Current Canadian Research on Students with Learning Disabilities: Should We Be Bridging Research on Cognition and Socially Influenced Cognition?

Nancy L. Hutchinson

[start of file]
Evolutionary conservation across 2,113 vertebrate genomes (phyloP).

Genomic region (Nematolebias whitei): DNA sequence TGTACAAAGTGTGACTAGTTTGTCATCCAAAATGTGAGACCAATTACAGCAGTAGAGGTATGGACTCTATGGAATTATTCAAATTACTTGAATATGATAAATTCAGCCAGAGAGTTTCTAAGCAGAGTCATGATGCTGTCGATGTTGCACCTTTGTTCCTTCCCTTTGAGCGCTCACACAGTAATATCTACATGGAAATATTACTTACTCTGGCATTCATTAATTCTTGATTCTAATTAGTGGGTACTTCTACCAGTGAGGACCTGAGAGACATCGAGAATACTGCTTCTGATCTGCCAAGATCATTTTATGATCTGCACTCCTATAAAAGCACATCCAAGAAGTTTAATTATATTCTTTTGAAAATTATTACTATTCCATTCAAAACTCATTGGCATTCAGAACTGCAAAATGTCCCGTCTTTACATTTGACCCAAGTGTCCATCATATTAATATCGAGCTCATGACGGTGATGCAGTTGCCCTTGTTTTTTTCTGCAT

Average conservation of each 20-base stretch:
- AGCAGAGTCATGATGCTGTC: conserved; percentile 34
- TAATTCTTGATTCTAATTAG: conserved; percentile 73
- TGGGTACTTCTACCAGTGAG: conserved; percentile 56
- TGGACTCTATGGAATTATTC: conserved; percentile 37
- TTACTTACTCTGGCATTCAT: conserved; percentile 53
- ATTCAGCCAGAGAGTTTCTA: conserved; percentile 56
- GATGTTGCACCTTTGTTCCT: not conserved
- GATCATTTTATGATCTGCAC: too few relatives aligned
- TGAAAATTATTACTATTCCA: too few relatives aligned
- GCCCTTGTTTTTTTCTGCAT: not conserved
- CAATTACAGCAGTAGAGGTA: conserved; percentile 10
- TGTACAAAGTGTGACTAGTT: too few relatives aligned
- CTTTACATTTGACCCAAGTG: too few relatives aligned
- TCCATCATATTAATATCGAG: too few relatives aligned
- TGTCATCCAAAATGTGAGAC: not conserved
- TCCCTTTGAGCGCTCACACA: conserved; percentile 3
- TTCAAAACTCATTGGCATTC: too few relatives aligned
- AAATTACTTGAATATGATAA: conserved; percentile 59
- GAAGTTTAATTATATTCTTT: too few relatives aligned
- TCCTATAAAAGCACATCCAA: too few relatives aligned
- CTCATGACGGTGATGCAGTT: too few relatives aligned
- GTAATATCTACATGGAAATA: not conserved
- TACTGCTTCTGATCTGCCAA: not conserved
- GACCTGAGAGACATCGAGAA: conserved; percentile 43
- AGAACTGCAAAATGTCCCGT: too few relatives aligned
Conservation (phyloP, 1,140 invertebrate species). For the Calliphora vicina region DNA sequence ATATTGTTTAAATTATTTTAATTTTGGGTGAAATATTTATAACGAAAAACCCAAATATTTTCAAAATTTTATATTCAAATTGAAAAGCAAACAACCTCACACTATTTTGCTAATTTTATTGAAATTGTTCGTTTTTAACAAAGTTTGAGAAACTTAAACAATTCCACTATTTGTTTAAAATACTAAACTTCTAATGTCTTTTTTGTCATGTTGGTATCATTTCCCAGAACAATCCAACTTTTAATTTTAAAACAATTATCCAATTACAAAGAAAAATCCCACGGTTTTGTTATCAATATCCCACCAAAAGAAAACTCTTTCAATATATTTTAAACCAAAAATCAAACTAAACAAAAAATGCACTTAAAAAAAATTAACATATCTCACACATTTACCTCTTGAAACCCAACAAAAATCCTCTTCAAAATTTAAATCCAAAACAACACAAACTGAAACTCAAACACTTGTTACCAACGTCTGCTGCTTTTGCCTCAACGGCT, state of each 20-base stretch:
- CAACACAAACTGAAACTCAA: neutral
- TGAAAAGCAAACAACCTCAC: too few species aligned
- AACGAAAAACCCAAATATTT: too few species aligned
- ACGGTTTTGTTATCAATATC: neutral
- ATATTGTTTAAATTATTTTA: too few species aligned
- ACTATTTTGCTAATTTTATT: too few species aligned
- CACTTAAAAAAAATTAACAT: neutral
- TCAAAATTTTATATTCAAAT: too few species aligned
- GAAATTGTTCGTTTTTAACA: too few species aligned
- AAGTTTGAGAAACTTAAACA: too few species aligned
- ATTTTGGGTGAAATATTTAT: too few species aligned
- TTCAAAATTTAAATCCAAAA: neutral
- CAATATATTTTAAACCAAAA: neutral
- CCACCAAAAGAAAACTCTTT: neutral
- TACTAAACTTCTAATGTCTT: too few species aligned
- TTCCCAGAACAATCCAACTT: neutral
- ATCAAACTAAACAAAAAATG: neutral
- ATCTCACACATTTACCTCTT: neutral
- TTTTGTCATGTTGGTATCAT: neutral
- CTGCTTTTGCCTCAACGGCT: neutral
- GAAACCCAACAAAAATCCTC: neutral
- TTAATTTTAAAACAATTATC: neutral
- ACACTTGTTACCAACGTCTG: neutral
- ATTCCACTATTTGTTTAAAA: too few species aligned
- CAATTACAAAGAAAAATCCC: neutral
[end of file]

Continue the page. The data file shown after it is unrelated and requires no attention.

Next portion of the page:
It is a privilege to respond to these five papers that represent the ongoing work of early career scholars in the field of learning disabilities across the country. From east to west, Joan Versnel is at Dalhousie University (collaborating with researchers at Queen’s) and Derek Berg is at Mount St. Vincent University, both in Nova Scotia, while John McNamara works at Brock University in Ontario. Robert Klassen is at the University of Alberta and Maureen Hoskyn is at Simon Fraser University. As Nancy Perry said, this group of five researchers shows considerable diversity, not only in their location, but also in the age of the students they study, the theoretical frameworks that inform their work, and the domains on which they focus—workplace learning, mathematics disabilities, emergent literacy, self-efficacy, and emergent writing, respectively. My challenge has been to pull together the common threads while honouring the unique qualities of these five papers, and to produce a response to a set of papers that is more likely to be described as diverse than as coherent.

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